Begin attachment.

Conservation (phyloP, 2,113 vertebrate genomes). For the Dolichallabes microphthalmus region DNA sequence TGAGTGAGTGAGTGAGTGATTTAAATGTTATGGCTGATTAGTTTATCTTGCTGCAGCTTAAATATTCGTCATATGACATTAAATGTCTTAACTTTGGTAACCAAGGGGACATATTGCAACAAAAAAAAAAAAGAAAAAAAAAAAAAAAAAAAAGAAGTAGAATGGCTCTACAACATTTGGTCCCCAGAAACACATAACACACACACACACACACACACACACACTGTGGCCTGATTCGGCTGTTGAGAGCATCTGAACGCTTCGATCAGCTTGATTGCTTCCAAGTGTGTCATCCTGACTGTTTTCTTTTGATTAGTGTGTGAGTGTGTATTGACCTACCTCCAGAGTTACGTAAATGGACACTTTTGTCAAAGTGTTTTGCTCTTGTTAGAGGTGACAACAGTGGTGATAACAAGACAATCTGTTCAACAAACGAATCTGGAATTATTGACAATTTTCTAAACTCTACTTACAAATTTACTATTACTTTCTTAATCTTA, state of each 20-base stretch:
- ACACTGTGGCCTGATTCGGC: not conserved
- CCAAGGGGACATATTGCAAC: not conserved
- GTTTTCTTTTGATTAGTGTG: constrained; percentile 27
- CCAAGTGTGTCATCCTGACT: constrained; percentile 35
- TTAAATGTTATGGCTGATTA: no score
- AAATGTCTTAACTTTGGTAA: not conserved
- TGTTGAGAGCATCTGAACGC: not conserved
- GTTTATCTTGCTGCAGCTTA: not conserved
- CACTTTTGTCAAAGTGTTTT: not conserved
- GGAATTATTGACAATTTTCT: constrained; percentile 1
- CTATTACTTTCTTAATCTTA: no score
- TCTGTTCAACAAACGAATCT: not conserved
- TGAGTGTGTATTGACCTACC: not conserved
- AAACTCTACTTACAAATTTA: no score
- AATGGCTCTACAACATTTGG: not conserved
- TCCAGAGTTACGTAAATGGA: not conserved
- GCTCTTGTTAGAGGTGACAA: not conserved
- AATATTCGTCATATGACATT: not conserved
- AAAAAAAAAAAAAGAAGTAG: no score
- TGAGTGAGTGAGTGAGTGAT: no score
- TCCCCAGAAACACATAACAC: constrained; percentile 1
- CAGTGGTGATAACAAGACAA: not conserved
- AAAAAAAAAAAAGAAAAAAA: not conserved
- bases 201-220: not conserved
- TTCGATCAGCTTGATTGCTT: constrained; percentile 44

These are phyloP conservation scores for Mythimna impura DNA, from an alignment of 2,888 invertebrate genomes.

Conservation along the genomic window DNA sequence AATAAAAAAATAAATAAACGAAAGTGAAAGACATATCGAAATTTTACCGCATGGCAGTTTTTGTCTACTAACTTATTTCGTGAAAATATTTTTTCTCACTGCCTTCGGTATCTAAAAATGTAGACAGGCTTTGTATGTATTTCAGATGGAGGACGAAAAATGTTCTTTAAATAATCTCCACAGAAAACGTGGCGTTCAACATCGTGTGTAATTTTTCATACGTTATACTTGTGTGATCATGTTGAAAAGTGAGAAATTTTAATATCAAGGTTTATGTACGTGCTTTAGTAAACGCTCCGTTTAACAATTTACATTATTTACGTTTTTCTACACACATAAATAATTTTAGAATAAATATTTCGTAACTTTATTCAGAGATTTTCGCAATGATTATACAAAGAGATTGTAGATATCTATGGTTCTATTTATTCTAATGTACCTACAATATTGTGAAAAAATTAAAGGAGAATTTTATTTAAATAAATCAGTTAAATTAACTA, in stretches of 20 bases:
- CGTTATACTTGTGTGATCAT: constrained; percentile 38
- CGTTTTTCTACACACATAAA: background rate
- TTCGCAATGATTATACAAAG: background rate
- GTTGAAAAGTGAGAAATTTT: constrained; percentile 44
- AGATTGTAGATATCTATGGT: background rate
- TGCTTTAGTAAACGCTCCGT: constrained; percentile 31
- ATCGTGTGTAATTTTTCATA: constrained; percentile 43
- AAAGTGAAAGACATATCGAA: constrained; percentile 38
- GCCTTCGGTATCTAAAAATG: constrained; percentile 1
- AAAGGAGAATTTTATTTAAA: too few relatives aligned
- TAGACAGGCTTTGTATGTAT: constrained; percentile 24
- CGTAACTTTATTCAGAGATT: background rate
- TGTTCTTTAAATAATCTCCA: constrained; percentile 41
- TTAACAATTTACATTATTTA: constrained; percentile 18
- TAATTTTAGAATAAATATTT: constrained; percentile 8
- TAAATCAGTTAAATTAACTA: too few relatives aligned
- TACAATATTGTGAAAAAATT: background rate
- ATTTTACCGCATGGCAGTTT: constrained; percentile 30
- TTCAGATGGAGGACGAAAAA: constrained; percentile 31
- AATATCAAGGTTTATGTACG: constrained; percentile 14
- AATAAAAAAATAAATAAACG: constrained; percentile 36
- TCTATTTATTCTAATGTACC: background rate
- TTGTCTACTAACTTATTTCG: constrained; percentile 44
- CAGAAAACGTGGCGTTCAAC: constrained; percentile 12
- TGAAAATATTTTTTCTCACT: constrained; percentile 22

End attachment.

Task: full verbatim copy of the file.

Conservation (phyloP, 2,113 vertebrate genomes). For the Dolichallabes microphthalmus region DNA sequence TGAGTGAGTGAGTGAGTGATTTAAATGTTATGGCTGATTAGTTTATCTTGCTGCAGCTTAAATATTCGTCATATGACATTAAATGTCTTAACTTTGGTAACCAAGGGGACATATTGCAACAAAAAAAAAAAAGAAAAAAAAAAAAAAAAAAAAGAAGTAGAATGGCTCTACAACATTTGGTCCCCAGAAACACATAACACACACACACACACACACACACACACTGTGGCCTGATTCGGCTGTTGAGAGCATCTGAACGCTTCGATCAGCTTGATTGCTTCCAAGTGTGTCATCCTGACTGTTTTCTTTTGATTAGTGTGTGAGTGTGTATTGACCTACCTCCAGAGTTACGTAAATGGACACTTTTGTCAAAGTGTTTTGCTCTTGTTAGAGGTGACAACAGTGGTGATAACAAGACAATCTGTTCAACAAACGAATCTGGAATTATTGACAATTTTCTAAACTCTACTTACAAATTTACTATTACTTTCTTAATCTTA, state of each 20-base stretch:
- ACACTGTGGCCTGATTCGGC: not conserved
- CCAAGGGGACATATTGCAAC: not conserved
- GTTTTCTTTTGATTAGTGTG: constrained; percentile 27
- CCAAGTGTGTCATCCTGACT: constrained; percentile 35
- TTAAATGTTATGGCTGATTA: no score
- AAATGTCTTAACTTTGGTAA: not conserved
- TGTTGAGAGCATCTGAACGC: not conserved
- GTTTATCTTGCTGCAGCTTA: not conserved
- CACTTTTGTCAAAGTGTTTT: not conserved
- GGAATTATTGACAATTTTCT: constrained; percentile 1
- CTATTACTTTCTTAATCTTA: no score
- TCTGTTCAACAAACGAATCT: not conserved
- TGAGTGTGTATTGACCTACC: not conserved
- AAACTCTACTTACAAATTTA: no score
- AATGGCTCTACAACATTTGG: not conserved
- TCCAGAGTTACGTAAATGGA: not conserved
- GCTCTTGTTAGAGGTGACAA: not conserved
- AATATTCGTCATATGACATT: not conserved
- AAAAAAAAAAAAAGAAGTAG: no score
- TGAGTGAGTGAGTGAGTGAT: no score
- TCCCCAGAAACACATAACAC: constrained; percentile 1
- CAGTGGTGATAACAAGACAA: not conserved
- AAAAAAAAAAAAGAAAAAAA: not conserved
- bases 201-220: not conserved
- TTCGATCAGCTTGATTGCTT: constrained; percentile 44

These are phyloP conservation scores for Mythimna impura DNA, from an alignment of 2,888 invertebrate genomes.

Conservation along the genomic window DNA sequence AATAAAAAAATAAATAAACGAAAGTGAAAGACATATCGAAATTTTACCGCATGGCAGTTTTTGTCTACTAACTTATTTCGTGAAAATATTTTTTCTCACTGCCTTCGGTATCTAAAAATGTAGACAGGCTTTGTATGTATTTCAGATGGAGGACGAAAAATGTTCTTTAAATAATCTCCACAGAAAACGTGGCGTTCAACATCGTGTGTAATTTTTCATACGTTATACTTGTGTGATCATGTTGAAAAGTGAGAAATTTTAATATCAAGGTTTATGTACGTGCTTTAGTAAACGCTCCGTTTAACAATTTACATTATTTACGTTTTTCTACACACATAAATAATTTTAGAATAAATATTTCGTAACTTTATTCAGAGATTTTCGCAATGATTATACAAAGAGATTGTAGATATCTATGGTTCTATTTATTCTAATGTACCTACAATATTGTGAAAAAATTAAAGGAGAATTTTATTTAAATAAATCAGTTAAATTAACTA, in stretches of 20 bases:
- CGTTATACTTGTGTGATCAT: constrained; percentile 38
- CGTTTTTCTACACACATAAA: background rate
- TTCGCAATGATTATACAAAG: background rate
- GTTGAAAAGTGAGAAATTTT: constrained; percentile 44
- AGATTGTAGATATCTATGGT: background rate
- TGCTTTAGTAAACGCTCCGT: constrained; percentile 31
- ATCGTGTGTAATTTTTCATA: constrained; percentile 43
- AAAGTGAAAGACATATCGAA: constrained; percentile 38
- GCCTTCGGTATCTAAAAATG: constrained; percentile 1
- AAAGGAGAATTTTATTTAAA: too few relatives aligned
- TAGACAGGCTTTGTATGTAT: constrained; percentile 24
- CGTAACTTTATTCAGAGATT: background rate
- TGTTCTTTAAATAATCTCCA: constrained; percentile 41
- TTAACAATTTACATTATTTA: constrained; percentile 18
- TAATTTTAGAATAAATATTT: constrained; percentile 8
- TAAATCAGTTAAATTAACTA: too few relatives aligned
- TACAATATTGTGAAAAAATT: background rate
- ATTTTACCGCATGGCAGTTT: constrained; percentile 30
- TTCAGATGGAGGACGAAAAA: constrained; percentile 31
- AATATCAAGGTTTATGTACG: constrained; percentile 14
- AATAAAAAAATAAATAAACG: constrained; percentile 36
- TCTATTTATTCTAATGTACC: background rate
- TTGTCTACTAACTTATTTCG: constrained; percentile 44
- CAGAAAACGTGGCGTTCAAC: constrained; percentile 12
- TGAAAATATTTTTTCTCACT: constrained; percentile 22